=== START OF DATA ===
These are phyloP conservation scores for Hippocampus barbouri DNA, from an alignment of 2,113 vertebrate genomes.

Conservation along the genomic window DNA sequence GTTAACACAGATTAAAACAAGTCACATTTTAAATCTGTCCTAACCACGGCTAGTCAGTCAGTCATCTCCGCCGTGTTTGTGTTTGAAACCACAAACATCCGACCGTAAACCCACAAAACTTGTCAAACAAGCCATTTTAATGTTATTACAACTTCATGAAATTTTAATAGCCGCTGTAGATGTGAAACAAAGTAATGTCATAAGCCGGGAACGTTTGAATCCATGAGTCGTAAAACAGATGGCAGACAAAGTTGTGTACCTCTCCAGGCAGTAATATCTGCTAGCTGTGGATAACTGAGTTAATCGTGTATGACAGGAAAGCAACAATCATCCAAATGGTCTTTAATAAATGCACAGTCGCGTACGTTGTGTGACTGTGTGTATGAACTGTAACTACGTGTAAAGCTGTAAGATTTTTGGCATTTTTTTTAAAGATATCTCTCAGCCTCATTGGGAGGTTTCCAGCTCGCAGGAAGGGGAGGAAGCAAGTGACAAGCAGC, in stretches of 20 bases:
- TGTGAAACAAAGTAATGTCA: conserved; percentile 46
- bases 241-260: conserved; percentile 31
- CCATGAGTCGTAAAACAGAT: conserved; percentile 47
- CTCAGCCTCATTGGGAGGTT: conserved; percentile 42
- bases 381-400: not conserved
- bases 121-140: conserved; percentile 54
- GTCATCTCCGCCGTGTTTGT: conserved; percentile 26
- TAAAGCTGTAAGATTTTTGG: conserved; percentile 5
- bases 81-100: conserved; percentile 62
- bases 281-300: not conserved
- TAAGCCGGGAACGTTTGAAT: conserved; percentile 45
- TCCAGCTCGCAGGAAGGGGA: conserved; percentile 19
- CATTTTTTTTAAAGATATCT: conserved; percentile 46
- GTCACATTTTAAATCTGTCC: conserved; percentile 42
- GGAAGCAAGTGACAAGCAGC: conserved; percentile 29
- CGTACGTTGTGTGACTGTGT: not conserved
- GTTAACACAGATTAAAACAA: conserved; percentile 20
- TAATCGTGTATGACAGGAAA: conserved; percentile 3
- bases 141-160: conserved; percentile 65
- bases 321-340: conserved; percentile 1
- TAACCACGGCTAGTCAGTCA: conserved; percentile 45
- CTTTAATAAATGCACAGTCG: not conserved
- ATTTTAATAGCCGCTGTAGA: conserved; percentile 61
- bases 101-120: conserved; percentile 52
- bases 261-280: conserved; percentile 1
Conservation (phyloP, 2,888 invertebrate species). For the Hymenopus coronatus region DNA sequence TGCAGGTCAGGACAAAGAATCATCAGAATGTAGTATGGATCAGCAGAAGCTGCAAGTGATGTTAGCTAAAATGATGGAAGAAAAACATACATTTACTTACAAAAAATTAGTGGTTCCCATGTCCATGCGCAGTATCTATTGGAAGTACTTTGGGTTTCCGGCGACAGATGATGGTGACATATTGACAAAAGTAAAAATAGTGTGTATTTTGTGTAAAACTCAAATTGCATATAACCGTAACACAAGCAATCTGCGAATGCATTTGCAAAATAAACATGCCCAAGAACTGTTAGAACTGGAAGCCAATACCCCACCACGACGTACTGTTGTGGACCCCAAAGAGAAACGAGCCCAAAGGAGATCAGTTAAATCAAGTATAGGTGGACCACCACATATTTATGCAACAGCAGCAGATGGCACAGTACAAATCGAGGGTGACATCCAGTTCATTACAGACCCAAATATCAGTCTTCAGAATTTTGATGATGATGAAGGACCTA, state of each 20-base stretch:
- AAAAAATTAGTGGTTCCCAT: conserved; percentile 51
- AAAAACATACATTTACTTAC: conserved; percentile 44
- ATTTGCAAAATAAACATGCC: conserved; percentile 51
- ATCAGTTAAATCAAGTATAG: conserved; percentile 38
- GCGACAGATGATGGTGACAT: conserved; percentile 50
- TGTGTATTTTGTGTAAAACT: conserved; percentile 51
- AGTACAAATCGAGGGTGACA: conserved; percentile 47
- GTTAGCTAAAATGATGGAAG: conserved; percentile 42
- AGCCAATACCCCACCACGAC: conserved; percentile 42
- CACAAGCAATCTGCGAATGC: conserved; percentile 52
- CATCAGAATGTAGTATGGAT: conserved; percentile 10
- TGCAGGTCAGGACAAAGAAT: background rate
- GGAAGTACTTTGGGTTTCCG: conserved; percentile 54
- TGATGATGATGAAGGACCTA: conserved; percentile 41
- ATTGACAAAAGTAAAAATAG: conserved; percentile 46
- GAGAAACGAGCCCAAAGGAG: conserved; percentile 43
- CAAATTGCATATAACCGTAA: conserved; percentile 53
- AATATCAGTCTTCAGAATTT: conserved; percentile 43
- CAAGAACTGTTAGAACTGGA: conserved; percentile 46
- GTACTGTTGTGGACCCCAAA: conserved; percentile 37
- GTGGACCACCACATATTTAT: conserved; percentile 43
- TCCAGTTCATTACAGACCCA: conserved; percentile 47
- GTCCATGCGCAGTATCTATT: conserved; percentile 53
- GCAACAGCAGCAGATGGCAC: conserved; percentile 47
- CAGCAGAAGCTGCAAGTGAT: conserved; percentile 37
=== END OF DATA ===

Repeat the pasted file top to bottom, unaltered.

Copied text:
These are phyloP conservation scores for Hippocampus barbouri DNA, from an alignment of 2,113 vertebrate genomes.

Conservation along the genomic window DNA sequence GTTAACACAGATTAAAACAAGTCACATTTTAAATCTGTCCTAACCACGGCTAGTCAGTCAGTCATCTCCGCCGTGTTTGTGTTTGAAACCACAAACATCCGACCGTAAACCCACAAAACTTGTCAAACAAGCCATTTTAATGTTATTACAACTTCATGAAATTTTAATAGCCGCTGTAGATGTGAAACAAAGTAATGTCATAAGCCGGGAACGTTTGAATCCATGAGTCGTAAAACAGATGGCAGACAAAGTTGTGTACCTCTCCAGGCAGTAATATCTGCTAGCTGTGGATAACTGAGTTAATCGTGTATGACAGGAAAGCAACAATCATCCAAATGGTCTTTAATAAATGCACAGTCGCGTACGTTGTGTGACTGTGTGTATGAACTGTAACTACGTGTAAAGCTGTAAGATTTTTGGCATTTTTTTTAAAGATATCTCTCAGCCTCATTGGGAGGTTTCCAGCTCGCAGGAAGGGGAGGAAGCAAGTGACAAGCAGC, in stretches of 20 bases:
- TGTGAAACAAAGTAATGTCA: conserved; percentile 46
- bases 241-260: conserved; percentile 31
- CCATGAGTCGTAAAACAGAT: conserved; percentile 47
- CTCAGCCTCATTGGGAGGTT: conserved; percentile 42
- bases 381-400: not conserved
- bases 121-140: conserved; percentile 54
- GTCATCTCCGCCGTGTTTGT: conserved; percentile 26
- TAAAGCTGTAAGATTTTTGG: conserved; percentile 5
- bases 81-100: conserved; percentile 62
- bases 281-300: not conserved
- TAAGCCGGGAACGTTTGAAT: conserved; percentile 45
- TCCAGCTCGCAGGAAGGGGA: conserved; percentile 19
- CATTTTTTTTAAAGATATCT: conserved; percentile 46
- GTCACATTTTAAATCTGTCC: conserved; percentile 42
- GGAAGCAAGTGACAAGCAGC: conserved; percentile 29
- CGTACGTTGTGTGACTGTGT: not conserved
- GTTAACACAGATTAAAACAA: conserved; percentile 20
- TAATCGTGTATGACAGGAAA: conserved; percentile 3
- bases 141-160: conserved; percentile 65
- bases 321-340: conserved; percentile 1
- TAACCACGGCTAGTCAGTCA: conserved; percentile 45
- CTTTAATAAATGCACAGTCG: not conserved
- ATTTTAATAGCCGCTGTAGA: conserved; percentile 61
- bases 101-120: conserved; percentile 52
- bases 261-280: conserved; percentile 1
Conservation (phyloP, 2,888 invertebrate species). For the Hymenopus coronatus region DNA sequence TGCAGGTCAGGACAAAGAATCATCAGAATGTAGTATGGATCAGCAGAAGCTGCAAGTGATGTTAGCTAAAATGATGGAAGAAAAACATACATTTACTTACAAAAAATTAGTGGTTCCCATGTCCATGCGCAGTATCTATTGGAAGTACTTTGGGTTTCCGGCGACAGATGATGGTGACATATTGACAAAAGTAAAAATAGTGTGTATTTTGTGTAAAACTCAAATTGCATATAACCGTAACACAAGCAATCTGCGAATGCATTTGCAAAATAAACATGCCCAAGAACTGTTAGAACTGGAAGCCAATACCCCACCACGACGTACTGTTGTGGACCCCAAAGAGAAACGAGCCCAAAGGAGATCAGTTAAATCAAGTATAGGTGGACCACCACATATTTATGCAACAGCAGCAGATGGCACAGTACAAATCGAGGGTGACATCCAGTTCATTACAGACCCAAATATCAGTCTTCAGAATTTTGATGATGATGAAGGACCTA, state of each 20-base stretch:
- AAAAAATTAGTGGTTCCCAT: conserved; percentile 51
- AAAAACATACATTTACTTAC: conserved; percentile 44
- ATTTGCAAAATAAACATGCC: conserved; percentile 51
- ATCAGTTAAATCAAGTATAG: conserved; percentile 38
- GCGACAGATGATGGTGACAT: conserved; percentile 50
- TGTGTATTTTGTGTAAAACT: conserved; percentile 51
- AGTACAAATCGAGGGTGACA: conserved; percentile 47
- GTTAGCTAAAATGATGGAAG: conserved; percentile 42
- AGCCAATACCCCACCACGAC: conserved; percentile 42
- CACAAGCAATCTGCGAATGC: conserved; percentile 52
- CATCAGAATGTAGTATGGAT: conserved; percentile 10
- TGCAGGTCAGGACAAAGAAT: background rate
- GGAAGTACTTTGGGTTTCCG: conserved; percentile 54
- TGATGATGATGAAGGACCTA: conserved; percentile 41
- ATTGACAAAAGTAAAAATAG: conserved; percentile 46
- GAGAAACGAGCCCAAAGGAG: conserved; percentile 43
- CAAATTGCATATAACCGTAA: conserved; percentile 53
- AATATCAGTCTTCAGAATTT: conserved; percentile 43
- CAAGAACTGTTAGAACTGGA: conserved; percentile 46
- GTACTGTTGTGGACCCCAAA: conserved; percentile 37
- GTGGACCACCACATATTTAT: conserved; percentile 43
- TCCAGTTCATTACAGACCCA: conserved; percentile 47
- GTCCATGCGCAGTATCTATT: conserved; percentile 53
- GCAACAGCAGCAGATGGCAC: conserved; percentile 47
- CAGCAGAAGCTGCAAGTGAT: conserved; percentile 37